Pakistan: Unrealistic hopes from China

Prime Minister Imran Khan’s upcoming visit to Beijing ostensibly for
attending the Beijing Winter Olympics (February 3-5), is also expected to
be used to seek a USD 10 billion loan from China, request for RMB
payments for trade and revival of Pak-China Investment Company Ltd.
The Pak PM would try to leverage his trip to seek funding for tangible
improvement in social and priority sectors and industrial development to
window dress his achievements before the upcoming elections in the
country. Pak economy is currently facing severe financial crisis, inflation
and depreciation of its currency and the government is fast losing its public
appeal with dwindling foreign exchange reserves. The government, which
is overwhelmingly dependent on CPEC and Chinese assistance, is also
facing credibility crisis as Chinese assistance in CPEC is not bringing the
economic and social transformation in the country as had been projected.
It is expected that PM Khan would urge Chinese authorities for relocation
of Chinese industries to Pakistan in the fields like semi-conductors, smart
phones, Agri-tech, venture capital, data centre/cloud technology, defense
technologies, satellites and drones and biotechnology, to create
employment opportunities and bring in much needed investment
However, given Pakistan’s limited market, poor financial situation and
uncertain security environment, Chinese investors remain reluctant to
invest. Other constraints including lack of infrastructure in Pakistan like
poor connectivity, scarcity of water, power cuts, lack of communication,
apart from administrative bottlenecks like increasing corruption also deter
foreign investment.
Experts view that there may be some scope for furthering cooperation in
agriculture and animal husbandry especially R&D in high yield disease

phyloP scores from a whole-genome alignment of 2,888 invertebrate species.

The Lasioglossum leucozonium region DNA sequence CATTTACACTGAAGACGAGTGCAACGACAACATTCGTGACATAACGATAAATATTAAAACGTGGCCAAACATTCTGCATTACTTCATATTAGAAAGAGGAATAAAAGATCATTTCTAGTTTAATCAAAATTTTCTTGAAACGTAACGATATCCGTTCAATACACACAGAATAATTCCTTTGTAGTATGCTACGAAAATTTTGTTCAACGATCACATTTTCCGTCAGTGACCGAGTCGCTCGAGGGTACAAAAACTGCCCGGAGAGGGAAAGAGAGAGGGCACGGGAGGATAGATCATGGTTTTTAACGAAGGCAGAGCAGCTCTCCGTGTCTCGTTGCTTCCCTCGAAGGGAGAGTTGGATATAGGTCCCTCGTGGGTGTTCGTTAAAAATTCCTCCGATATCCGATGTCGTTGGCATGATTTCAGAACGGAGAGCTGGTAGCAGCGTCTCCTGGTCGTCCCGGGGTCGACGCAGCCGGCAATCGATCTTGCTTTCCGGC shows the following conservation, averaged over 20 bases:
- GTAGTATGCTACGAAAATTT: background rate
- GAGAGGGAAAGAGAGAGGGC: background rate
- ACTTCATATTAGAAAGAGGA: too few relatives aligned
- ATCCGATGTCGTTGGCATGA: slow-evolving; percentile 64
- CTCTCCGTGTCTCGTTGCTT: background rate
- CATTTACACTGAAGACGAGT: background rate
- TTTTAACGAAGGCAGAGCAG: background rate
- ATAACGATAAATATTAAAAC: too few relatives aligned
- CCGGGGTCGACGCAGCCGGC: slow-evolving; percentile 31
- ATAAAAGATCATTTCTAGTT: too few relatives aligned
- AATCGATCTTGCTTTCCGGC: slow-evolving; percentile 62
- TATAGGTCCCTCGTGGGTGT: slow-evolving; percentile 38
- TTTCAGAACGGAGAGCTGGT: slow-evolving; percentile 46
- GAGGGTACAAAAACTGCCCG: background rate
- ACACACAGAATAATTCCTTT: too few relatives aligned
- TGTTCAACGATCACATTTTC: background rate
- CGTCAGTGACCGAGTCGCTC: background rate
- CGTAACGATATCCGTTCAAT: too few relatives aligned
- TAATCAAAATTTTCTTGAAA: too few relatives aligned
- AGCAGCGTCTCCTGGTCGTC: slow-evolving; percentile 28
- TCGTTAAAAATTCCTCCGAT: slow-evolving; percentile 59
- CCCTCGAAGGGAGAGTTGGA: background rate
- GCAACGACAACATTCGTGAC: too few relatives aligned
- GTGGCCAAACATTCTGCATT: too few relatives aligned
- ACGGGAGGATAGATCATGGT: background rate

resistant seeds for cotton and other agriculture products, creating AgriZones and Foot and Mouth Disease Free Zone in Badawalpur (Punjab).
However, prospects for technology infusion and mechanisation remain
poor given disruptions in power supply and weak economic recovery post
the Covid-19.
Pakistan also faces a paradoxical situation in the electricity sector. Through
the CPEC projects, Pakistan has generated enough capacity and has
surplus power, but the country is still facing power outages due to
distribution bottlenecks. This has led to a situation where independent
power producers (IPP) seek compensation from Pak government under
sovereign guarantee for their loss of revenue due lack of demand as
incentives for power generation are linked to the generation capacity and
not on power consumed. While Islamabad wants to sell excess power to
China/Afghanistan, Gwadar area is still running on electricity imported from
Iran. Since power grids are not inter-connected, Islamabad cannot sell
power right away to China / Afghanistan. Thus, CPEC investment has not
transacted into ground level development.
Islamabad also faces the difficult problem of foreign debt repayments,
including principal and interests, worth over USD 12.3 billion during the
current FY 2021-22, of which the country paid USD 3.78 billion during JulyNovember 2021 period. According to State Bank of Pakistan, forex
reserves declined to USD 17.03 billion by January 14 2022, a decrease of
USD 562 million from the previous week. Islamabad now has to manage
USD 8.63 billion for the remaining period of current FY. Despite receiving
generous dollar inflows of USD 3 billion from Saudi Arabia, the IMF (USD 2
billion), and International Eurobond (USD 1 billion) in the first half (JulyDecember 2021) period, the forex reserves held by the State Bank of
Pakistan (SBP) till December 31, 2021 was just USD 17.6 billion. The debt
service ratio to exports had already crossed 35% in 2019 itself.
Against this backdrop, even if China gives an assurance to oblige Pakistan
with USD 10 billion of additional loans, it would only add to Pakistan’s debt
stock and service obligations. Many observers believe that these moves
were part of PM Imran Khan’s strategy to shift the increased debt liability of
around USD 2.5 billion per year to the next government as his chances of
re-election remain uncertain.

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